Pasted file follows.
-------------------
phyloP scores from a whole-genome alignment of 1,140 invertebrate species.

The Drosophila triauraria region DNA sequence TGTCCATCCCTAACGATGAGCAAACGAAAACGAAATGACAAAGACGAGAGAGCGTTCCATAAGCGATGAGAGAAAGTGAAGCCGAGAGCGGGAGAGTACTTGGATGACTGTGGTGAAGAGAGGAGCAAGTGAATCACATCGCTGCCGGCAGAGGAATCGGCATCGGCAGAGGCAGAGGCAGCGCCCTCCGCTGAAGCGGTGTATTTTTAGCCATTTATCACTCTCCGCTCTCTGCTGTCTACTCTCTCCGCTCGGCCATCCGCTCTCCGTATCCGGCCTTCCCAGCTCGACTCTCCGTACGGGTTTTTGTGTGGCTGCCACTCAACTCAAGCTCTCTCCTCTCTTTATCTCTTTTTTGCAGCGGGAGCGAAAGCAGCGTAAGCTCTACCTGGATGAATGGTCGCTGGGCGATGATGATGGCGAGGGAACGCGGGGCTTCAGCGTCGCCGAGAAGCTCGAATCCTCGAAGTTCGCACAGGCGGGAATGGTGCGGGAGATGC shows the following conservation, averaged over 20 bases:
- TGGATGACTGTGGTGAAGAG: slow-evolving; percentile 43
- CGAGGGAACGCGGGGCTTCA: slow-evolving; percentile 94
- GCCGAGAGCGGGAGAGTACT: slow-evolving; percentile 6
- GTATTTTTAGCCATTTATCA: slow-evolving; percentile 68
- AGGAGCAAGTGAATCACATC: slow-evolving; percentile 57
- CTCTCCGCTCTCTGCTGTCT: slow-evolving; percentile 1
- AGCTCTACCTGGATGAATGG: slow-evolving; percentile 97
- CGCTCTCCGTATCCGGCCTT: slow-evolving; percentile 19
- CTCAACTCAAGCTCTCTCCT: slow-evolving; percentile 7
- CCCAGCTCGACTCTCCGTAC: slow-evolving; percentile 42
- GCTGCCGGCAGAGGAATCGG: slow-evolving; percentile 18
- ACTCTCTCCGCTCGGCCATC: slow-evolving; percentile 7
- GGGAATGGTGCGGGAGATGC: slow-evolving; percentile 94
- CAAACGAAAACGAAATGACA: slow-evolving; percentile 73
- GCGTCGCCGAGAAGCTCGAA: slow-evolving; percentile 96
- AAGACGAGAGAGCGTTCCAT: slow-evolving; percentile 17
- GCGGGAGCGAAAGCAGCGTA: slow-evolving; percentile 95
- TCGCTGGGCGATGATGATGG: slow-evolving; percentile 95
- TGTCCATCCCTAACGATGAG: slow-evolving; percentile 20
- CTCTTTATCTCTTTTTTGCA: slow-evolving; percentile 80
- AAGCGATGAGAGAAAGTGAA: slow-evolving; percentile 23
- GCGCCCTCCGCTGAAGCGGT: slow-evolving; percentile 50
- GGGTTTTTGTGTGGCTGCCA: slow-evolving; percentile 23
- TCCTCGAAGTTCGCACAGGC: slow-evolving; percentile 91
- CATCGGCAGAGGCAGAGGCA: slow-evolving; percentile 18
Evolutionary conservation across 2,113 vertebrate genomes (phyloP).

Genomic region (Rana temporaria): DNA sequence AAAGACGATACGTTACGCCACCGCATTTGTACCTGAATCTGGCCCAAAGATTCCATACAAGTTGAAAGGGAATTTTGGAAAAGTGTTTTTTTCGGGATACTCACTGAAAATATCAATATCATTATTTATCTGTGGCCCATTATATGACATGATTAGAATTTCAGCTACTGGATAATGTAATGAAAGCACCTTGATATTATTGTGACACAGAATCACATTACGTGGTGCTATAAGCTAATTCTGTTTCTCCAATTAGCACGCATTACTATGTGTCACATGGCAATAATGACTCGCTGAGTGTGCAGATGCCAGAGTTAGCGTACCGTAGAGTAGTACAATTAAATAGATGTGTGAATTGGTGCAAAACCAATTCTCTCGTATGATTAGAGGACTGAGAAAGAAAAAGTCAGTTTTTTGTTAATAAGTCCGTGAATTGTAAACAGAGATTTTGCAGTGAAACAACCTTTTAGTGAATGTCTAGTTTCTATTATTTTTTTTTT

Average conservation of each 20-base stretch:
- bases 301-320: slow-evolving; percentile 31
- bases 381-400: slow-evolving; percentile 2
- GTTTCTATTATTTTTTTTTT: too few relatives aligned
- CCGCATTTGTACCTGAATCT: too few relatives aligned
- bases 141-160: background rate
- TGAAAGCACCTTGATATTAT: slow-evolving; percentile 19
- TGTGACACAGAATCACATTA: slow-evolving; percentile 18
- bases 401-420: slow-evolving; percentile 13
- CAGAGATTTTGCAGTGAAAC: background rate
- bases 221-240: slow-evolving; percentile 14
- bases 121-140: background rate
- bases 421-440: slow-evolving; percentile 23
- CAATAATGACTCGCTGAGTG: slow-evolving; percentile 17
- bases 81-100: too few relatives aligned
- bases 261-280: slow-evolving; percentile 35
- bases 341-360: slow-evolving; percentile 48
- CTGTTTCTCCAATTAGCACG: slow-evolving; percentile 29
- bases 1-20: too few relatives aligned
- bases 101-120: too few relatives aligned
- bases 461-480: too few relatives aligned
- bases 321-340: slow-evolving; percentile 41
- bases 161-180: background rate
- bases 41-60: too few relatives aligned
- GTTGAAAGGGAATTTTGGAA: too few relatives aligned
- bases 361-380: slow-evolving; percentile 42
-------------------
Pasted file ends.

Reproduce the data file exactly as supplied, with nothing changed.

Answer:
phyloP scores from a whole-genome alignment of 1,140 invertebrate species.

The Drosophila triauraria region DNA sequence TGTCCATCCCTAACGATGAGCAAACGAAAACGAAATGACAAAGACGAGAGAGCGTTCCATAAGCGATGAGAGAAAGTGAAGCCGAGAGCGGGAGAGTACTTGGATGACTGTGGTGAAGAGAGGAGCAAGTGAATCACATCGCTGCCGGCAGAGGAATCGGCATCGGCAGAGGCAGAGGCAGCGCCCTCCGCTGAAGCGGTGTATTTTTAGCCATTTATCACTCTCCGCTCTCTGCTGTCTACTCTCTCCGCTCGGCCATCCGCTCTCCGTATCCGGCCTTCCCAGCTCGACTCTCCGTACGGGTTTTTGTGTGGCTGCCACTCAACTCAAGCTCTCTCCTCTCTTTATCTCTTTTTTGCAGCGGGAGCGAAAGCAGCGTAAGCTCTACCTGGATGAATGGTCGCTGGGCGATGATGATGGCGAGGGAACGCGGGGCTTCAGCGTCGCCGAGAAGCTCGAATCCTCGAAGTTCGCACAGGCGGGAATGGTGCGGGAGATGC shows the following conservation, averaged over 20 bases:
- TGGATGACTGTGGTGAAGAG: slow-evolving; percentile 43
- CGAGGGAACGCGGGGCTTCA: slow-evolving; percentile 94
- GCCGAGAGCGGGAGAGTACT: slow-evolving; percentile 6
- GTATTTTTAGCCATTTATCA: slow-evolving; percentile 68
- AGGAGCAAGTGAATCACATC: slow-evolving; percentile 57
- CTCTCCGCTCTCTGCTGTCT: slow-evolving; percentile 1
- AGCTCTACCTGGATGAATGG: slow-evolving; percentile 97
- CGCTCTCCGTATCCGGCCTT: slow-evolving; percentile 19
- CTCAACTCAAGCTCTCTCCT: slow-evolving; percentile 7
- CCCAGCTCGACTCTCCGTAC: slow-evolving; percentile 42
- GCTGCCGGCAGAGGAATCGG: slow-evolving; percentile 18
- ACTCTCTCCGCTCGGCCATC: slow-evolving; percentile 7
- GGGAATGGTGCGGGAGATGC: slow-evolving; percentile 94
- CAAACGAAAACGAAATGACA: slow-evolving; percentile 73
- GCGTCGCCGAGAAGCTCGAA: slow-evolving; percentile 96
- AAGACGAGAGAGCGTTCCAT: slow-evolving; percentile 17
- GCGGGAGCGAAAGCAGCGTA: slow-evolving; percentile 95
- TCGCTGGGCGATGATGATGG: slow-evolving; percentile 95
- TGTCCATCCCTAACGATGAG: slow-evolving; percentile 20
- CTCTTTATCTCTTTTTTGCA: slow-evolving; percentile 80
- AAGCGATGAGAGAAAGTGAA: slow-evolving; percentile 23
- GCGCCCTCCGCTGAAGCGGT: slow-evolving; percentile 50
- GGGTTTTTGTGTGGCTGCCA: slow-evolving; percentile 23
- TCCTCGAAGTTCGCACAGGC: slow-evolving; percentile 91
- CATCGGCAGAGGCAGAGGCA: slow-evolving; percentile 18
Evolutionary conservation across 2,113 vertebrate genomes (phyloP).

Genomic region (Rana temporaria): DNA sequence AAAGACGATACGTTACGCCACCGCATTTGTACCTGAATCTGGCCCAAAGATTCCATACAAGTTGAAAGGGAATTTTGGAAAAGTGTTTTTTTCGGGATACTCACTGAAAATATCAATATCATTATTTATCTGTGGCCCATTATATGACATGATTAGAATTTCAGCTACTGGATAATGTAATGAAAGCACCTTGATATTATTGTGACACAGAATCACATTACGTGGTGCTATAAGCTAATTCTGTTTCTCCAATTAGCACGCATTACTATGTGTCACATGGCAATAATGACTCGCTGAGTGTGCAGATGCCAGAGTTAGCGTACCGTAGAGTAGTACAATTAAATAGATGTGTGAATTGGTGCAAAACCAATTCTCTCGTATGATTAGAGGACTGAGAAAGAAAAAGTCAGTTTTTTGTTAATAAGTCCGTGAATTGTAAACAGAGATTTTGCAGTGAAACAACCTTTTAGTGAATGTCTAGTTTCTATTATTTTTTTTTT

Average conservation of each 20-base stretch:
- bases 301-320: slow-evolving; percentile 31
- bases 381-400: slow-evolving; percentile 2
- GTTTCTATTATTTTTTTTTT: too few relatives aligned
- CCGCATTTGTACCTGAATCT: too few relatives aligned
- bases 141-160: background rate
- TGAAAGCACCTTGATATTAT: slow-evolving; percentile 19
- TGTGACACAGAATCACATTA: slow-evolving; percentile 18
- bases 401-420: slow-evolving; percentile 13
- CAGAGATTTTGCAGTGAAAC: background rate
- bases 221-240: slow-evolving; percentile 14
- bases 121-140: background rate
- bases 421-440: slow-evolving; percentile 23
- CAATAATGACTCGCTGAGTG: slow-evolving; percentile 17
- bases 81-100: too few relatives aligned
- bases 261-280: slow-evolving; percentile 35
- bases 341-360: slow-evolving; percentile 48
- CTGTTTCTCCAATTAGCACG: slow-evolving; percentile 29
- bases 1-20: too few relatives aligned
- bases 101-120: too few relatives aligned
- bases 461-480: too few relatives aligned
- bases 321-340: slow-evolving; percentile 41
- bases 161-180: background rate
- bases 41-60: too few relatives aligned
- GTTGAAAGGGAATTTTGGAA: too few relatives aligned
- bases 361-380: slow-evolving; percentile 42